With an aggressive move aimed at cutting the state’s greenhouse gas emissions, California Gov. Gavin Newsom signed an executive order that will ban the sale of all new gas-powered cars in California by 2035.
California will be leading the nation in this effort — joining 15 other countries that have committed to phasing out gasoline-powered cars.
We will use our market power to push zero-emission vehicle innovation and drive down costs for everyone.
— Gavin Newsom (@GavinNewsom) September 23, 2020
In a Tweet Wednesday, Newsom indicated the gas car ban in California would help improve the health of millions of people across the state, while providing environmental protection:
“NEW: We’re facing a climate crisis. We need bold action. CA is phasing out the internal combustion engine. By 2035 every new car sold in CA will be an emission free vehicle. Cars shouldn’t give our kids asthma. Make wildfires worse. Melt glaciers. Or raise sea levels.”
On Wednesday, Sept. 23, Newsom signed Executive Order N-79-20, which will help California toward its goal of becoming a carbon-free economy by 2045. Specifically, Newsom’s newest order “directs state to require that, by 2035, all new cars and passenger trucks sold in California be zero-emission vehicles.”
In his executive order that will eventually ban all new gas cars in California, and could also halt hydraulic fracturing permits by 2024, Newsom says that it’s California’s responsibility to find achievable transportation advancements that are accessible to all residents.
“The state must prioritize clean transportation solutions that are accessible to all Californians, particularly those who are low-income or experience a disproportionate share of pollution,” the order reads.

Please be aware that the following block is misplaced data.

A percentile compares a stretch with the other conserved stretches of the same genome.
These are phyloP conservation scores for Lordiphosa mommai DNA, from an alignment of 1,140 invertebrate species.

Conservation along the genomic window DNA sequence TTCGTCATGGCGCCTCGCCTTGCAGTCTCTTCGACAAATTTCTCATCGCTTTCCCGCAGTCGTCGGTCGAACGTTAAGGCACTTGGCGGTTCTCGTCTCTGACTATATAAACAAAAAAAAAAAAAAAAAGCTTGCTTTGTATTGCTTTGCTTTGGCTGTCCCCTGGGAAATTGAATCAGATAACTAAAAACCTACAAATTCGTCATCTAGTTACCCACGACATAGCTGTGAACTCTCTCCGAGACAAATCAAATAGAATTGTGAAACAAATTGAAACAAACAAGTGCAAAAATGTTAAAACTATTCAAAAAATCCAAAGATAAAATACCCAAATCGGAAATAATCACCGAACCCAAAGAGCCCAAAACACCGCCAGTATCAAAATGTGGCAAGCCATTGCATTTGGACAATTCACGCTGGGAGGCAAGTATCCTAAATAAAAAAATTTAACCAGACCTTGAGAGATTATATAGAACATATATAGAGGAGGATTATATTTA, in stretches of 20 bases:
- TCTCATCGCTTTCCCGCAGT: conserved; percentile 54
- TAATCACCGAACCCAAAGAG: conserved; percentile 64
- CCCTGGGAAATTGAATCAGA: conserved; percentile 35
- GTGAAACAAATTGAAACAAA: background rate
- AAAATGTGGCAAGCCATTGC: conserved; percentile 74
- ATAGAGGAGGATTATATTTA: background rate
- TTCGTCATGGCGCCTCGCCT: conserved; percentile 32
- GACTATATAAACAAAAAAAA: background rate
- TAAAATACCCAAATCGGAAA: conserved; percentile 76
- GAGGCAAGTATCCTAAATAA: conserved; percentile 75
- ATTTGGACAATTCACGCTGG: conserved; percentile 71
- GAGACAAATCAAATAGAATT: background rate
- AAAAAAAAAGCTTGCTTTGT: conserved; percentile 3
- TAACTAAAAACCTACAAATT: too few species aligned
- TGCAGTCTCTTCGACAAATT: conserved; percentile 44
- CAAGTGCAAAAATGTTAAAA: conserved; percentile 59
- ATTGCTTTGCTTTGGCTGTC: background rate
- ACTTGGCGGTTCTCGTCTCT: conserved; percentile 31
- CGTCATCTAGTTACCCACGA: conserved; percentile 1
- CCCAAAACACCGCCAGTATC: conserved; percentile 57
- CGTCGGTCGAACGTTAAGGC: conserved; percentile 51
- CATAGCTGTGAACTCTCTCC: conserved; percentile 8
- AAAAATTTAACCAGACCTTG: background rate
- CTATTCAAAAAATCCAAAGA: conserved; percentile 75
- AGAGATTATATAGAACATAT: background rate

After weeks of record-breaking heat in Los Angeles County, massive wild fires across the West Coast, and increasingly poor air quality in California, climate change became a subject of focus during Newsom’s Wednesday conference.
“Of all the simultaneous crises that we face as a state, and I would argue as a nation, for that matter from global a perspective, none is more impactful, none is more enforceable, than the issue of the climate crisis,” he said. “That’s exactly what we’re advancing here today — a strategy to address that crisis head on.”
Currently, the state estimates that California’s transportation sector contributes more than half of all of California’s carbon pollution, 80 percent of smog-forming pollution and 95 percent of toxic diesel emissions.
In 2019, California registered more than 26 million vehicles, according to the California Department of Motor Vehicles.
During the conference, Newsom highlighted a few automobile manufacturers he said were helping lead the way into this statewide transition.
“I want to thank, in particular, a number of automobile manufacturers that, ‘get it’, and are starting to get it done, led by Bill Ford and Ford — they have been a leader in this space,” Newsom explained. “They’re not willing to suffer the fate of a future of dirtier air, dirtier water, and more climate disruption. Bill Ford gets it, partners that he was able to bring along — Volvo, BMW, Honda — they ‘get it.'”
Mary D. Nichols, chair of the California Air Resources Board, spoke during the govenor’s conference.
“We know we have an obligation to clean up the air and to make it as clean as it can be and to be ahead of the curve when it comes to technologies knowing where industry can go,” Nichols said.
This major announcement will not prevent any Californian from owning, trading or selling a gas-powered vehicles after 2035.
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